Economic Evaluation of Patient Direct Access to NHS Physiotherapy Services

Published in: Physiotherapy, Volume 111, pages 40–47 (June 2021). doi: 10.1016/j.physio.2020.12.005

Posted on RAND.org on September 23, 2022

by Miaoqing Yang, Annette Bishop, Jon Sussex, Martin Roland, Sue Jowett, Ed Wilson

Read More

Access further information on this document at Physiotherapy

This article was published outside of RAND. The full text of the article can be found at the link above.

Objectives

Our aim was to undertake an economic evaluation of patient direct access to physiotherapy in the UK NHS by comparing the number of patients treated, waiting time, cost and health gain from a direct access pathway versus traditional GP-referral to NHS physiotherapy.

Design

The authors used a discrete event simulation (DES) model to represent a hypothetical GP practice of 10,000 patients. Costs were measured from the perspective of the NHS and society. Outcomes were predicted waiting times, the total number of patients with musculoskeletal conditions who received physiotherapy and quality adjusted life years (QALYs) gained, each estimated over a one year period. Model inputs were based on a pilot cluster randomised controlled trial (RCT) conducted in four general practices in Cheshire, UK, and other sources from the literature.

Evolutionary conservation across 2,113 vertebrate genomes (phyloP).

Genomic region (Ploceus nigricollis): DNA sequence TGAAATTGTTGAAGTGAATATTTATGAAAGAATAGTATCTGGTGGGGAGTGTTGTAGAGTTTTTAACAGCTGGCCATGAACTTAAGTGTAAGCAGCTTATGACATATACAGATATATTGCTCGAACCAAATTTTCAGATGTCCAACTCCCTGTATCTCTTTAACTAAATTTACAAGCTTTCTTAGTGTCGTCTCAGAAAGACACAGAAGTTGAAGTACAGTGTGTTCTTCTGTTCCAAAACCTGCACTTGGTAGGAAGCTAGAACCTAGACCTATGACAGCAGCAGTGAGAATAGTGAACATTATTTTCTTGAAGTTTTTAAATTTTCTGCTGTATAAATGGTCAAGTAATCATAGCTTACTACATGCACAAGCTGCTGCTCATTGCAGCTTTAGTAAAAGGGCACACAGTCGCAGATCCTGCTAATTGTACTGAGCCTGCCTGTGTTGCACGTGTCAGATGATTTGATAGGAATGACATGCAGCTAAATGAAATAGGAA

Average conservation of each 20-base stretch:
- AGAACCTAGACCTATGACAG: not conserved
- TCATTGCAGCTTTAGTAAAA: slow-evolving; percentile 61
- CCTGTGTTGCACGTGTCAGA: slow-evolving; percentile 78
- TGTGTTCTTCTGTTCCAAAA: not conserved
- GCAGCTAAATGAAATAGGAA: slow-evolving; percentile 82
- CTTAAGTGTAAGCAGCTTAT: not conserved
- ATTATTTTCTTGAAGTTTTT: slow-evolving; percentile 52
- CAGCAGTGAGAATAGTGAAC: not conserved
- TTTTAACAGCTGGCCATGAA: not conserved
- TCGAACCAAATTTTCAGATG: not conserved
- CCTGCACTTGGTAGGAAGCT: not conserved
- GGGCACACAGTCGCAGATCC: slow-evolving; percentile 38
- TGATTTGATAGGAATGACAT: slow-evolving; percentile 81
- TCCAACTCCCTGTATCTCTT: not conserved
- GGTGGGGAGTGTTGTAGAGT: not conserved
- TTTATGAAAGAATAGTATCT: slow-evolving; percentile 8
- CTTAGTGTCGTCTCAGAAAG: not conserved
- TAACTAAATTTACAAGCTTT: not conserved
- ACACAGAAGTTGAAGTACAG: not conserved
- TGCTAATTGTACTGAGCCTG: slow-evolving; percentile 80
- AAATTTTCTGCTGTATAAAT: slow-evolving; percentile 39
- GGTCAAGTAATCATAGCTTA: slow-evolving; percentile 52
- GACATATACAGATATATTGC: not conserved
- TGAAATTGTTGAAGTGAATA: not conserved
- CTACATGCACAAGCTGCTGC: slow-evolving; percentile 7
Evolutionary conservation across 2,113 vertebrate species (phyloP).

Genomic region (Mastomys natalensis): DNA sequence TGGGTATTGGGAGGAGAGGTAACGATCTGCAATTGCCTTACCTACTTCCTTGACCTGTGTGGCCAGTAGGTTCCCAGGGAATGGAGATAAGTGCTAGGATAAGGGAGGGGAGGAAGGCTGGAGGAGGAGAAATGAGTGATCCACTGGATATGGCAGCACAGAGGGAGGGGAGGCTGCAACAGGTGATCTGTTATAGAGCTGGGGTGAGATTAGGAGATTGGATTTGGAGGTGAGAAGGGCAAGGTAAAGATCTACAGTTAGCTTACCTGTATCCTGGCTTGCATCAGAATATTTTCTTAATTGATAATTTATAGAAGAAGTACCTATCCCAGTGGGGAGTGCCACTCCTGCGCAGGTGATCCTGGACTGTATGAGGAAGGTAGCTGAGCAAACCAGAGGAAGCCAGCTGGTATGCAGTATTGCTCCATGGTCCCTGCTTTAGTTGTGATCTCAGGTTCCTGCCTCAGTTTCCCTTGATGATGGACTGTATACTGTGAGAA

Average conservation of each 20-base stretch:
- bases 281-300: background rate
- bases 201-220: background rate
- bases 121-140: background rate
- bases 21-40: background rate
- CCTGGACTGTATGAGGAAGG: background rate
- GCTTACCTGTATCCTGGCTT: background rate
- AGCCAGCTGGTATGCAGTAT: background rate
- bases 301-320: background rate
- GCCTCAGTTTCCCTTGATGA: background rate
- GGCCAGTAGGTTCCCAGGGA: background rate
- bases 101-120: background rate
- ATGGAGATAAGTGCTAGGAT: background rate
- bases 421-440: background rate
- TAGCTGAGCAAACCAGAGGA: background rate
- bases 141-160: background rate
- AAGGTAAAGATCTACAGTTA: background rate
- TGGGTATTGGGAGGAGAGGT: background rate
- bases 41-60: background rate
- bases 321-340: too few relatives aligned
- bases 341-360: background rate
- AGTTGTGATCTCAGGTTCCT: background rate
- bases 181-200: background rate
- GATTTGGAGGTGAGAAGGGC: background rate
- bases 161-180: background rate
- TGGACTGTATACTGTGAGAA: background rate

Results

Direct access could increase the number of patients receiving at least one physiotherapy appointment by 63%, but without investment in extra physiotherapist capacity would increase waiting time dramatically. The increase in activity is associated with a cost of £4999 per QALY gained.

Conclusions

Direct access to physiotherapy services would be cost-effective and benefit patients given current cost per QALY thresholds used in England. This is because physiotherapy itself is cost-effective, rather than through savings in GP time. Direct access without an increase in supply of physiotherapists would increase waiting times and would be unlikely to be cost saving for the NHS owing to the likely increase in the use of physiotherapy services.

Research conducted by

This report is part of the RAND Corporation External publication series. Many RAND studies are published in peer-reviewed scholarly journals, as chapters in commercial books, or as documents published by other organizations.

The RAND Corporation is a nonprofit institution that helps improve policy and decisionmaking through research and analysis. RAND's publications do not necessarily reflect the opinions of its research clients and sponsors.